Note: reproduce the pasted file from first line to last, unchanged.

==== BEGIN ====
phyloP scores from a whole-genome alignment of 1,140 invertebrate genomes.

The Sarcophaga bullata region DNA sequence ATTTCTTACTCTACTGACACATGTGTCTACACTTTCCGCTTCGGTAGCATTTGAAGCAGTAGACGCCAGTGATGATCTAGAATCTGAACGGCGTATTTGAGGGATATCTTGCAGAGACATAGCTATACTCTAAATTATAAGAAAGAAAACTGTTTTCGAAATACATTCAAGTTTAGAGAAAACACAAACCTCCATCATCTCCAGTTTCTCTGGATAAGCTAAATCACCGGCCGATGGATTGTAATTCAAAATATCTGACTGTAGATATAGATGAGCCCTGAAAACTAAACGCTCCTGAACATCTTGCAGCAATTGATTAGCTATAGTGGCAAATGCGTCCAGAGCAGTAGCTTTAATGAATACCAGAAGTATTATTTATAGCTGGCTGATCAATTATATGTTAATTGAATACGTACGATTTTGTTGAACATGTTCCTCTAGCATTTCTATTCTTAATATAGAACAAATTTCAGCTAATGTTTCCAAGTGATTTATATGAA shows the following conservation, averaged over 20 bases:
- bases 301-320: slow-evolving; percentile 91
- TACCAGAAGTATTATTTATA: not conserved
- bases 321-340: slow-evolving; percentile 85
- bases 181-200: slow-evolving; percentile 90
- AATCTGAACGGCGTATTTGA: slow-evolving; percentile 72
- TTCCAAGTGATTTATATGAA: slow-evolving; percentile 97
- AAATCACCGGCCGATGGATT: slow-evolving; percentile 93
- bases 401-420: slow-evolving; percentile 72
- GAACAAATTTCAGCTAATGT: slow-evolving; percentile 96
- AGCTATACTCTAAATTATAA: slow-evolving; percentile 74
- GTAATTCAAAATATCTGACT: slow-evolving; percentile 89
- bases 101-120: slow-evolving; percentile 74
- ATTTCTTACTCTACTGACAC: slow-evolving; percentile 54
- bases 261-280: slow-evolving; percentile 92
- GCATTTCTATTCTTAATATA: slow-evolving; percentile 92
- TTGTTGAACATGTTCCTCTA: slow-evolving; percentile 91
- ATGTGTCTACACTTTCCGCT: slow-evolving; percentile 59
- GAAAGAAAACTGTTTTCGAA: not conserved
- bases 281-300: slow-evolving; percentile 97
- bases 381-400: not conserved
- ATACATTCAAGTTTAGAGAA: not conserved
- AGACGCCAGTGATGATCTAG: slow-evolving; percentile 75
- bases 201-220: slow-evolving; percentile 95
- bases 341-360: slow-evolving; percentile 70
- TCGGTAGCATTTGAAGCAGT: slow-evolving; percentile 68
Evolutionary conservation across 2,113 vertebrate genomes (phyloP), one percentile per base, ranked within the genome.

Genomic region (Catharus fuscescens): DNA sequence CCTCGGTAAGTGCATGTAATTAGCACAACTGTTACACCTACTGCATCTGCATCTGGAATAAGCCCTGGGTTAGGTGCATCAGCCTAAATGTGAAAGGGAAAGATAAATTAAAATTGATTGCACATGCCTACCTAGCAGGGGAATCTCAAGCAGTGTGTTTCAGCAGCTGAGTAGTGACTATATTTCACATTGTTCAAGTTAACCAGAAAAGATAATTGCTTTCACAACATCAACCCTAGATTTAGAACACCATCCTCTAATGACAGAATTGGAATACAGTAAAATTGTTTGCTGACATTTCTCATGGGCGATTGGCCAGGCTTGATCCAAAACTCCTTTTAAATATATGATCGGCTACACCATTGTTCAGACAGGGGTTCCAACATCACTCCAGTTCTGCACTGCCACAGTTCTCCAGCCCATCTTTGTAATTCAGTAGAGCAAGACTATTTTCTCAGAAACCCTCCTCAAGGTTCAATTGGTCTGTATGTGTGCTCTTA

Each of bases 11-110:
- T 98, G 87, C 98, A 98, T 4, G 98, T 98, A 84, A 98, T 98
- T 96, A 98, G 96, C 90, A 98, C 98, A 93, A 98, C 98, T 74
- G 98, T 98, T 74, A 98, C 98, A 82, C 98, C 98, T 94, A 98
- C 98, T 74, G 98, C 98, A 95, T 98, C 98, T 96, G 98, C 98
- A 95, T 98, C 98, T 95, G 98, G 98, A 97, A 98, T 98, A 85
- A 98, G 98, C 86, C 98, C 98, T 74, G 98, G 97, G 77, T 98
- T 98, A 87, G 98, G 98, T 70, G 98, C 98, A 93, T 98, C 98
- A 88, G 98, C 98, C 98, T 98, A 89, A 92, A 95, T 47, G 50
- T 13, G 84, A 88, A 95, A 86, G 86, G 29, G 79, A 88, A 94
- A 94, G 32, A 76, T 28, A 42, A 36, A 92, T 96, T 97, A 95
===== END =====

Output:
phyloP scores from a whole-genome alignment of 1,140 invertebrate genomes.

The Sarcophaga bullata region DNA sequence ATTTCTTACTCTACTGACACATGTGTCTACACTTTCCGCTTCGGTAGCATTTGAAGCAGTAGACGCCAGTGATGATCTAGAATCTGAACGGCGTATTTGAGGGATATCTTGCAGAGACATAGCTATACTCTAAATTATAAGAAAGAAAACTGTTTTCGAAATACATTCAAGTTTAGAGAAAACACAAACCTCCATCATCTCCAGTTTCTCTGGATAAGCTAAATCACCGGCCGATGGATTGTAATTCAAAATATCTGACTGTAGATATAGATGAGCCCTGAAAACTAAACGCTCCTGAACATCTTGCAGCAATTGATTAGCTATAGTGGCAAATGCGTCCAGAGCAGTAGCTTTAATGAATACCAGAAGTATTATTTATAGCTGGCTGATCAATTATATGTTAATTGAATACGTACGATTTTGTTGAACATGTTCCTCTAGCATTTCTATTCTTAATATAGAACAAATTTCAGCTAATGTTTCCAAGTGATTTATATGAA shows the following conservation, averaged over 20 bases:
- bases 301-320: slow-evolving; percentile 91
- TACCAGAAGTATTATTTATA: not conserved
- bases 321-340: slow-evolving; percentile 85
- bases 181-200: slow-evolving; percentile 90
- AATCTGAACGGCGTATTTGA: slow-evolving; percentile 72
- TTCCAAGTGATTTATATGAA: slow-evolving; percentile 97
- AAATCACCGGCCGATGGATT: slow-evolving; percentile 93
- bases 401-420: slow-evolving; percentile 72
- GAACAAATTTCAGCTAATGT: slow-evolving; percentile 96
- AGCTATACTCTAAATTATAA: slow-evolving; percentile 74
- GTAATTCAAAATATCTGACT: slow-evolving; percentile 89
- bases 101-120: slow-evolving; percentile 74
- ATTTCTTACTCTACTGACAC: slow-evolving; percentile 54
- bases 261-280: slow-evolving; percentile 92
- GCATTTCTATTCTTAATATA: slow-evolving; percentile 92
- TTGTTGAACATGTTCCTCTA: slow-evolving; percentile 91
- ATGTGTCTACACTTTCCGCT: slow-evolving; percentile 59
- GAAAGAAAACTGTTTTCGAA: not conserved
- bases 281-300: slow-evolving; percentile 97
- bases 381-400: not conserved
- ATACATTCAAGTTTAGAGAA: not conserved
- AGACGCCAGTGATGATCTAG: slow-evolving; percentile 75
- bases 201-220: slow-evolving; percentile 95
- bases 341-360: slow-evolving; percentile 70
- TCGGTAGCATTTGAAGCAGT: slow-evolving; percentile 68
Evolutionary conservation across 2,113 vertebrate genomes (phyloP), one percentile per base, ranked within the genome.

Genomic region (Catharus fuscescens): DNA sequence CCTCGGTAAGTGCATGTAATTAGCACAACTGTTACACCTACTGCATCTGCATCTGGAATAAGCCCTGGGTTAGGTGCATCAGCCTAAATGTGAAAGGGAAAGATAAATTAAAATTGATTGCACATGCCTACCTAGCAGGGGAATCTCAAGCAGTGTGTTTCAGCAGCTGAGTAGTGACTATATTTCACATTGTTCAAGTTAACCAGAAAAGATAATTGCTTTCACAACATCAACCCTAGATTTAGAACACCATCCTCTAATGACAGAATTGGAATACAGTAAAATTGTTTGCTGACATTTCTCATGGGCGATTGGCCAGGCTTGATCCAAAACTCCTTTTAAATATATGATCGGCTACACCATTGTTCAGACAGGGGTTCCAACATCACTCCAGTTCTGCACTGCCACAGTTCTCCAGCCCATCTTTGTAATTCAGTAGAGCAAGACTATTTTCTCAGAAACCCTCCTCAAGGTTCAATTGGTCTGTATGTGTGCTCTTA

Each of bases 11-110:
- T 98, G 87, C 98, A 98, T 4, G 98, T 98, A 84, A 98, T 98
- T 96, A 98, G 96, C 90, A 98, C 98, A 93, A 98, C 98, T 74
- G 98, T 98, T 74, A 98, C 98, A 82, C 98, C 98, T 94, A 98
- C 98, T 74, G 98, C 98, A 95, T 98, C 98, T 96, G 98, C 98
- A 95, T 98, C 98, T 95, G 98, G 98, A 97, A 98, T 98, A 85
- A 98, G 98, C 86, C 98, C 98, T 74, G 98, G 97, G 77, T 98
- T 98, A 87, G 98, G 98, T 70, G 98, C 98, A 93, T 98, C 98
- A 88, G 98, C 98, C 98, T 98, A 89, A 92, A 95, T 47, G 50
- T 13, G 84, A 88, A 95, A 86, G 86, G 29, G 79, A 88, A 94
- A 94, G 32, A 76, T 28, A 42, A 36, A 92, T 96, T 97, A 95